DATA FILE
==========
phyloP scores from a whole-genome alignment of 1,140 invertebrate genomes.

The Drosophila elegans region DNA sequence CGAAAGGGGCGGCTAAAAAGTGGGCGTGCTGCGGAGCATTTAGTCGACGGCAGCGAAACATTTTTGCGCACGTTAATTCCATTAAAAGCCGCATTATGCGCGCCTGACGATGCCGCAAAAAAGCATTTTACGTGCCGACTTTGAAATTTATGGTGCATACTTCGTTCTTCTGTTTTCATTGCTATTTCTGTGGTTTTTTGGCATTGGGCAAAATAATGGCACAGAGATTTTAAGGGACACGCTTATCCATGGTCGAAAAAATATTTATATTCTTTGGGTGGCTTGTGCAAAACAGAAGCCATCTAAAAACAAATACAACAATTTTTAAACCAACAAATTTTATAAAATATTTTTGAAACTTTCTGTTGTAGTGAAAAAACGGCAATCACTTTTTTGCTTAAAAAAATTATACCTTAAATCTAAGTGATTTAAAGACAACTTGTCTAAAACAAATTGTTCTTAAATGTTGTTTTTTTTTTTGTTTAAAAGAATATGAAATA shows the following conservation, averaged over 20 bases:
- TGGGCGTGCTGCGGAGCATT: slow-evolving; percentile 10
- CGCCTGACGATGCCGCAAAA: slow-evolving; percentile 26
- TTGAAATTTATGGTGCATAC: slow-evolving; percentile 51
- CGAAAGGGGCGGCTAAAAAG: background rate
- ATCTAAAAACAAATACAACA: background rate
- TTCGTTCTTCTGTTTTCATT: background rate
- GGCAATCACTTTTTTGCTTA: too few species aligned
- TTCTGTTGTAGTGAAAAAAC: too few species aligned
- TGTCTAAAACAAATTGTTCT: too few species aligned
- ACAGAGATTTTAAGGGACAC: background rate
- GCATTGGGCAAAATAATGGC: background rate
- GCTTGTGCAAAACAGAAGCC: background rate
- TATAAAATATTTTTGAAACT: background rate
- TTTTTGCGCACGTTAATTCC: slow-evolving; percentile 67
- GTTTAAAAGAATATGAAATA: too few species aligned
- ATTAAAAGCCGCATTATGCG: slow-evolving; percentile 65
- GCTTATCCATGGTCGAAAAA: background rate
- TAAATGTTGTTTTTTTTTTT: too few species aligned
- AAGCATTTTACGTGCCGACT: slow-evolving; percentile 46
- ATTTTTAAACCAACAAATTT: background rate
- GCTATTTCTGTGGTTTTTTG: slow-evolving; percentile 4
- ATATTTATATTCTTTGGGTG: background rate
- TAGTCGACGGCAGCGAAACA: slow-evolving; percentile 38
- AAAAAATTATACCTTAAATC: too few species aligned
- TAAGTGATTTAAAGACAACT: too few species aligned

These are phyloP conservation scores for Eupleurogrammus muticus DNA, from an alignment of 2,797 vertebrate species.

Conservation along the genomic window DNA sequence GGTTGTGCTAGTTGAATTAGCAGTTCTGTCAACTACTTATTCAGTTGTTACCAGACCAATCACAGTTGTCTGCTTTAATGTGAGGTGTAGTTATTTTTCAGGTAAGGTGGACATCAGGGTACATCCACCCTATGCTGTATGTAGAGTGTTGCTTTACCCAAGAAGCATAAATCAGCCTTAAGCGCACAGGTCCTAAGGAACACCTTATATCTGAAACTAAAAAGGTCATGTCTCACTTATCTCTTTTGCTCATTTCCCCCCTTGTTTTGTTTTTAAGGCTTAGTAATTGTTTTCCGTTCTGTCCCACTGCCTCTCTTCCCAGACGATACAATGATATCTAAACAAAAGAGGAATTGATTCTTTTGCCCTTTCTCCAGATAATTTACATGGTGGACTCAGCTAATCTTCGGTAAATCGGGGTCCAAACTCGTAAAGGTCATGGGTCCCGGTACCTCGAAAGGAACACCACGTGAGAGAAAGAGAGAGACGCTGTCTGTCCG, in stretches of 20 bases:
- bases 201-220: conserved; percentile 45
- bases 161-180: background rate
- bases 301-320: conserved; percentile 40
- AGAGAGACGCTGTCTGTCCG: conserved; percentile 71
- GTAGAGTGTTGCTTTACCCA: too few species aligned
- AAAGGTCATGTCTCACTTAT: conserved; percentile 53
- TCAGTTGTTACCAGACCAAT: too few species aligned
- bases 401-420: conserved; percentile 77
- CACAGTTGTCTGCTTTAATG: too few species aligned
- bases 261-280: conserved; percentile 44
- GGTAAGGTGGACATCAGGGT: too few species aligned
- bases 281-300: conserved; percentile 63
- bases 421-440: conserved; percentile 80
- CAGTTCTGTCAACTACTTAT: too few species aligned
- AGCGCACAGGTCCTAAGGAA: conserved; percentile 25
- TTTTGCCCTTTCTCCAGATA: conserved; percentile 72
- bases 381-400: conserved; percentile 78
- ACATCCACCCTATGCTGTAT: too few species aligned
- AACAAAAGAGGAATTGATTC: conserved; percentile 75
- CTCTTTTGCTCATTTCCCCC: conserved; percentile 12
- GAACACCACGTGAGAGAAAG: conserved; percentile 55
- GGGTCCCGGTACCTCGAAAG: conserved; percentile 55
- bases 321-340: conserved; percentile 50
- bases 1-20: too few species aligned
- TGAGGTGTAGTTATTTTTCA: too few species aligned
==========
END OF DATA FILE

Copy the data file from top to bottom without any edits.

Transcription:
phyloP scores from a whole-genome alignment of 1,140 invertebrate genomes.

The Drosophila elegans region DNA sequence CGAAAGGGGCGGCTAAAAAGTGGGCGTGCTGCGGAGCATTTAGTCGACGGCAGCGAAACATTTTTGCGCACGTTAATTCCATTAAAAGCCGCATTATGCGCGCCTGACGATGCCGCAAAAAAGCATTTTACGTGCCGACTTTGAAATTTATGGTGCATACTTCGTTCTTCTGTTTTCATTGCTATTTCTGTGGTTTTTTGGCATTGGGCAAAATAATGGCACAGAGATTTTAAGGGACACGCTTATCCATGGTCGAAAAAATATTTATATTCTTTGGGTGGCTTGTGCAAAACAGAAGCCATCTAAAAACAAATACAACAATTTTTAAACCAACAAATTTTATAAAATATTTTTGAAACTTTCTGTTGTAGTGAAAAAACGGCAATCACTTTTTTGCTTAAAAAAATTATACCTTAAATCTAAGTGATTTAAAGACAACTTGTCTAAAACAAATTGTTCTTAAATGTTGTTTTTTTTTTTGTTTAAAAGAATATGAAATA shows the following conservation, averaged over 20 bases:
- TGGGCGTGCTGCGGAGCATT: slow-evolving; percentile 10
- CGCCTGACGATGCCGCAAAA: slow-evolving; percentile 26
- TTGAAATTTATGGTGCATAC: slow-evolving; percentile 51
- CGAAAGGGGCGGCTAAAAAG: background rate
- ATCTAAAAACAAATACAACA: background rate
- TTCGTTCTTCTGTTTTCATT: background rate
- GGCAATCACTTTTTTGCTTA: too few species aligned
- TTCTGTTGTAGTGAAAAAAC: too few species aligned
- TGTCTAAAACAAATTGTTCT: too few species aligned
- ACAGAGATTTTAAGGGACAC: background rate
- GCATTGGGCAAAATAATGGC: background rate
- GCTTGTGCAAAACAGAAGCC: background rate
- TATAAAATATTTTTGAAACT: background rate
- TTTTTGCGCACGTTAATTCC: slow-evolving; percentile 67
- GTTTAAAAGAATATGAAATA: too few species aligned
- ATTAAAAGCCGCATTATGCG: slow-evolving; percentile 65
- GCTTATCCATGGTCGAAAAA: background rate
- TAAATGTTGTTTTTTTTTTT: too few species aligned
- AAGCATTTTACGTGCCGACT: slow-evolving; percentile 46
- ATTTTTAAACCAACAAATTT: background rate
- GCTATTTCTGTGGTTTTTTG: slow-evolving; percentile 4
- ATATTTATATTCTTTGGGTG: background rate
- TAGTCGACGGCAGCGAAACA: slow-evolving; percentile 38
- AAAAAATTATACCTTAAATC: too few species aligned
- TAAGTGATTTAAAGACAACT: too few species aligned

These are phyloP conservation scores for Eupleurogrammus muticus DNA, from an alignment of 2,797 vertebrate species.

Conservation along the genomic window DNA sequence GGTTGTGCTAGTTGAATTAGCAGTTCTGTCAACTACTTATTCAGTTGTTACCAGACCAATCACAGTTGTCTGCTTTAATGTGAGGTGTAGTTATTTTTCAGGTAAGGTGGACATCAGGGTACATCCACCCTATGCTGTATGTAGAGTGTTGCTTTACCCAAGAAGCATAAATCAGCCTTAAGCGCACAGGTCCTAAGGAACACCTTATATCTGAAACTAAAAAGGTCATGTCTCACTTATCTCTTTTGCTCATTTCCCCCCTTGTTTTGTTTTTAAGGCTTAGTAATTGTTTTCCGTTCTGTCCCACTGCCTCTCTTCCCAGACGATACAATGATATCTAAACAAAAGAGGAATTGATTCTTTTGCCCTTTCTCCAGATAATTTACATGGTGGACTCAGCTAATCTTCGGTAAATCGGGGTCCAAACTCGTAAAGGTCATGGGTCCCGGTACCTCGAAAGGAACACCACGTGAGAGAAAGAGAGAGACGCTGTCTGTCCG, in stretches of 20 bases:
- bases 201-220: conserved; percentile 45
- bases 161-180: background rate
- bases 301-320: conserved; percentile 40
- AGAGAGACGCTGTCTGTCCG: conserved; percentile 71
- GTAGAGTGTTGCTTTACCCA: too few species aligned
- AAAGGTCATGTCTCACTTAT: conserved; percentile 53
- TCAGTTGTTACCAGACCAAT: too few species aligned
- bases 401-420: conserved; percentile 77
- CACAGTTGTCTGCTTTAATG: too few species aligned
- bases 261-280: conserved; percentile 44
- GGTAAGGTGGACATCAGGGT: too few species aligned
- bases 281-300: conserved; percentile 63
- bases 421-440: conserved; percentile 80
- CAGTTCTGTCAACTACTTAT: too few species aligned
- AGCGCACAGGTCCTAAGGAA: conserved; percentile 25
- TTTTGCCCTTTCTCCAGATA: conserved; percentile 72
- bases 381-400: conserved; percentile 78
- ACATCCACCCTATGCTGTAT: too few species aligned
- AACAAAAGAGGAATTGATTC: conserved; percentile 75
- CTCTTTTGCTCATTTCCCCC: conserved; percentile 12
- GAACACCACGTGAGAGAAAG: conserved; percentile 55
- GGGTCCCGGTACCTCGAAAG: conserved; percentile 55
- bases 321-340: conserved; percentile 50
- bases 1-20: too few species aligned
- TGAGGTGTAGTTATTTTTCA: too few species aligned